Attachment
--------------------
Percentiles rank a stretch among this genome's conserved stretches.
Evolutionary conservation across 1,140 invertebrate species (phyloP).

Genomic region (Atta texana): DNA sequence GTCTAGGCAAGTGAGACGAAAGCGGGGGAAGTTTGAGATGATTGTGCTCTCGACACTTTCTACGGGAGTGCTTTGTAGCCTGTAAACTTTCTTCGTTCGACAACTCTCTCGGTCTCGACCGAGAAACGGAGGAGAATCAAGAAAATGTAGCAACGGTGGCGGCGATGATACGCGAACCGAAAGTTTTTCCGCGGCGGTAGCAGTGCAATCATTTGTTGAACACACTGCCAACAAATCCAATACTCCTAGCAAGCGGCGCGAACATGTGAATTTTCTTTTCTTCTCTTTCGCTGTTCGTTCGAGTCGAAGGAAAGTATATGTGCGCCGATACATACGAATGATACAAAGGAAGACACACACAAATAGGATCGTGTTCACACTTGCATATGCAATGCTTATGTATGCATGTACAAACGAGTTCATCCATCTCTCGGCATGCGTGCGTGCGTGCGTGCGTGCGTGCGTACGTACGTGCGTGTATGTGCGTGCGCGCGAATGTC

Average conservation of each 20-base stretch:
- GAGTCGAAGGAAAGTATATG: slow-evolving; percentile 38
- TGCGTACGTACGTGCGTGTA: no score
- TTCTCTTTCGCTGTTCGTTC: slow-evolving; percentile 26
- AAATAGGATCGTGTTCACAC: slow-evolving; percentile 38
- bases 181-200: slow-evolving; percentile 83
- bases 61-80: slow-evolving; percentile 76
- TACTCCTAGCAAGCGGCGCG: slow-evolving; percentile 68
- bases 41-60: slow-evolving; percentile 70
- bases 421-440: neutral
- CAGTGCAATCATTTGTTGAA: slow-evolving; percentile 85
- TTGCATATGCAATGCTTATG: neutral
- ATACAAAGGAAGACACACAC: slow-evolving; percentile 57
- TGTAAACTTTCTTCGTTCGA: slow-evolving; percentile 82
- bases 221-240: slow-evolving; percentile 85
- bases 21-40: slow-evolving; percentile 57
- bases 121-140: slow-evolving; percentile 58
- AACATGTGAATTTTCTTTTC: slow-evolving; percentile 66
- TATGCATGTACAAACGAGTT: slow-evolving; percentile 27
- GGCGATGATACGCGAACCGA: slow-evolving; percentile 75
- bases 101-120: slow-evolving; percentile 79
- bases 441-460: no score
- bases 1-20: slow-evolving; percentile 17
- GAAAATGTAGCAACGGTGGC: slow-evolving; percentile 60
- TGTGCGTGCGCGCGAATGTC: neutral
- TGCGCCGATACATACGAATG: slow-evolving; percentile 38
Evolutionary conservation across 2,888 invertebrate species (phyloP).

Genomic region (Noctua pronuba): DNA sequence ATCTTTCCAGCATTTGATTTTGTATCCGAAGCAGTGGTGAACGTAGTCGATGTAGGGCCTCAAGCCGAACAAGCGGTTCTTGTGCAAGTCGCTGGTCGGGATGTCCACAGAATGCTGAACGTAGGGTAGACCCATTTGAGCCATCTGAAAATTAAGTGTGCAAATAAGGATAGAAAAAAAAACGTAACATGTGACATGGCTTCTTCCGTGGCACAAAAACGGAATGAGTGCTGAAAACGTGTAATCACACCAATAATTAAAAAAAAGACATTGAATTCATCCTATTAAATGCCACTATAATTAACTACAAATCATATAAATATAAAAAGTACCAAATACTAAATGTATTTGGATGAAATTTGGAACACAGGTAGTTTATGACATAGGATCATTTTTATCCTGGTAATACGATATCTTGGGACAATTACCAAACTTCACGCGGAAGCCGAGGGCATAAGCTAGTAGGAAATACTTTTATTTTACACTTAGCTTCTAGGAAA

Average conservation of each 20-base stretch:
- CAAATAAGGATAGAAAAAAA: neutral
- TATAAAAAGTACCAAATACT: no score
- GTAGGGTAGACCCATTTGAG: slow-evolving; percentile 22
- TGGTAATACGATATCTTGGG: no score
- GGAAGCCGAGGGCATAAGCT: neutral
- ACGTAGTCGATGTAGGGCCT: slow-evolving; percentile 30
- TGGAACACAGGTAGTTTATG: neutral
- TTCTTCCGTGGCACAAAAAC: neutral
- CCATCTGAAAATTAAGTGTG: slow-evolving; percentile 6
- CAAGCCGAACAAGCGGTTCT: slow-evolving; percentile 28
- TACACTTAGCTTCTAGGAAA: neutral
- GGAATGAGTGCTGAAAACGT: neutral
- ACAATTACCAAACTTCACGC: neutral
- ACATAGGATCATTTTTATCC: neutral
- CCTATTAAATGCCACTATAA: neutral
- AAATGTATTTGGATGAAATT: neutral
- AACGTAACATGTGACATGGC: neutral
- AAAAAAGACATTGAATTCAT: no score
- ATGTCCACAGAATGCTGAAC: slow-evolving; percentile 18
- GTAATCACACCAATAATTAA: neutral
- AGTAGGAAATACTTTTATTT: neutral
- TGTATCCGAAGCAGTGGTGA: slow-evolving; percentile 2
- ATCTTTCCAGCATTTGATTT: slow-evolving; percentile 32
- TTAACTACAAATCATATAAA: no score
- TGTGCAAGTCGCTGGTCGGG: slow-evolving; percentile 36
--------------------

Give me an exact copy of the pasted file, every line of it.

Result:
Percentiles rank a stretch among this genome's conserved stretches.
Evolutionary conservation across 1,140 invertebrate species (phyloP).

Genomic region (Atta texana): DNA sequence GTCTAGGCAAGTGAGACGAAAGCGGGGGAAGTTTGAGATGATTGTGCTCTCGACACTTTCTACGGGAGTGCTTTGTAGCCTGTAAACTTTCTTCGTTCGACAACTCTCTCGGTCTCGACCGAGAAACGGAGGAGAATCAAGAAAATGTAGCAACGGTGGCGGCGATGATACGCGAACCGAAAGTTTTTCCGCGGCGGTAGCAGTGCAATCATTTGTTGAACACACTGCCAACAAATCCAATACTCCTAGCAAGCGGCGCGAACATGTGAATTTTCTTTTCTTCTCTTTCGCTGTTCGTTCGAGTCGAAGGAAAGTATATGTGCGCCGATACATACGAATGATACAAAGGAAGACACACACAAATAGGATCGTGTTCACACTTGCATATGCAATGCTTATGTATGCATGTACAAACGAGTTCATCCATCTCTCGGCATGCGTGCGTGCGTGCGTGCGTGCGTGCGTACGTACGTGCGTGTATGTGCGTGCGCGCGAATGTC

Average conservation of each 20-base stretch:
- GAGTCGAAGGAAAGTATATG: slow-evolving; percentile 38
- TGCGTACGTACGTGCGTGTA: no score
- TTCTCTTTCGCTGTTCGTTC: slow-evolving; percentile 26
- AAATAGGATCGTGTTCACAC: slow-evolving; percentile 38
- bases 181-200: slow-evolving; percentile 83
- bases 61-80: slow-evolving; percentile 76
- TACTCCTAGCAAGCGGCGCG: slow-evolving; percentile 68
- bases 41-60: slow-evolving; percentile 70
- bases 421-440: neutral
- CAGTGCAATCATTTGTTGAA: slow-evolving; percentile 85
- TTGCATATGCAATGCTTATG: neutral
- ATACAAAGGAAGACACACAC: slow-evolving; percentile 57
- TGTAAACTTTCTTCGTTCGA: slow-evolving; percentile 82
- bases 221-240: slow-evolving; percentile 85
- bases 21-40: slow-evolving; percentile 57
- bases 121-140: slow-evolving; percentile 58
- AACATGTGAATTTTCTTTTC: slow-evolving; percentile 66
- TATGCATGTACAAACGAGTT: slow-evolving; percentile 27
- GGCGATGATACGCGAACCGA: slow-evolving; percentile 75
- bases 101-120: slow-evolving; percentile 79
- bases 441-460: no score
- bases 1-20: slow-evolving; percentile 17
- GAAAATGTAGCAACGGTGGC: slow-evolving; percentile 60
- TGTGCGTGCGCGCGAATGTC: neutral
- TGCGCCGATACATACGAATG: slow-evolving; percentile 38
Evolutionary conservation across 2,888 invertebrate species (phyloP).

Genomic region (Noctua pronuba): DNA sequence ATCTTTCCAGCATTTGATTTTGTATCCGAAGCAGTGGTGAACGTAGTCGATGTAGGGCCTCAAGCCGAACAAGCGGTTCTTGTGCAAGTCGCTGGTCGGGATGTCCACAGAATGCTGAACGTAGGGTAGACCCATTTGAGCCATCTGAAAATTAAGTGTGCAAATAAGGATAGAAAAAAAAACGTAACATGTGACATGGCTTCTTCCGTGGCACAAAAACGGAATGAGTGCTGAAAACGTGTAATCACACCAATAATTAAAAAAAAGACATTGAATTCATCCTATTAAATGCCACTATAATTAACTACAAATCATATAAATATAAAAAGTACCAAATACTAAATGTATTTGGATGAAATTTGGAACACAGGTAGTTTATGACATAGGATCATTTTTATCCTGGTAATACGATATCTTGGGACAATTACCAAACTTCACGCGGAAGCCGAGGGCATAAGCTAGTAGGAAATACTTTTATTTTACACTTAGCTTCTAGGAAA

Average conservation of each 20-base stretch:
- CAAATAAGGATAGAAAAAAA: neutral
- TATAAAAAGTACCAAATACT: no score
- GTAGGGTAGACCCATTTGAG: slow-evolving; percentile 22
- TGGTAATACGATATCTTGGG: no score
- GGAAGCCGAGGGCATAAGCT: neutral
- ACGTAGTCGATGTAGGGCCT: slow-evolving; percentile 30
- TGGAACACAGGTAGTTTATG: neutral
- TTCTTCCGTGGCACAAAAAC: neutral
- CCATCTGAAAATTAAGTGTG: slow-evolving; percentile 6
- CAAGCCGAACAAGCGGTTCT: slow-evolving; percentile 28
- TACACTTAGCTTCTAGGAAA: neutral
- GGAATGAGTGCTGAAAACGT: neutral
- ACAATTACCAAACTTCACGC: neutral
- ACATAGGATCATTTTTATCC: neutral
- CCTATTAAATGCCACTATAA: neutral
- AAATGTATTTGGATGAAATT: neutral
- AACGTAACATGTGACATGGC: neutral
- AAAAAAGACATTGAATTCAT: no score
- ATGTCCACAGAATGCTGAAC: slow-evolving; percentile 18
- GTAATCACACCAATAATTAA: neutral
- AGTAGGAAATACTTTTATTT: neutral
- TGTATCCGAAGCAGTGGTGA: slow-evolving; percentile 2
- ATCTTTCCAGCATTTGATTT: slow-evolving; percentile 32
- TTAACTACAAATCATATAAA: no score
- TGTGCAAGTCGCTGGTCGGG: slow-evolving; percentile 36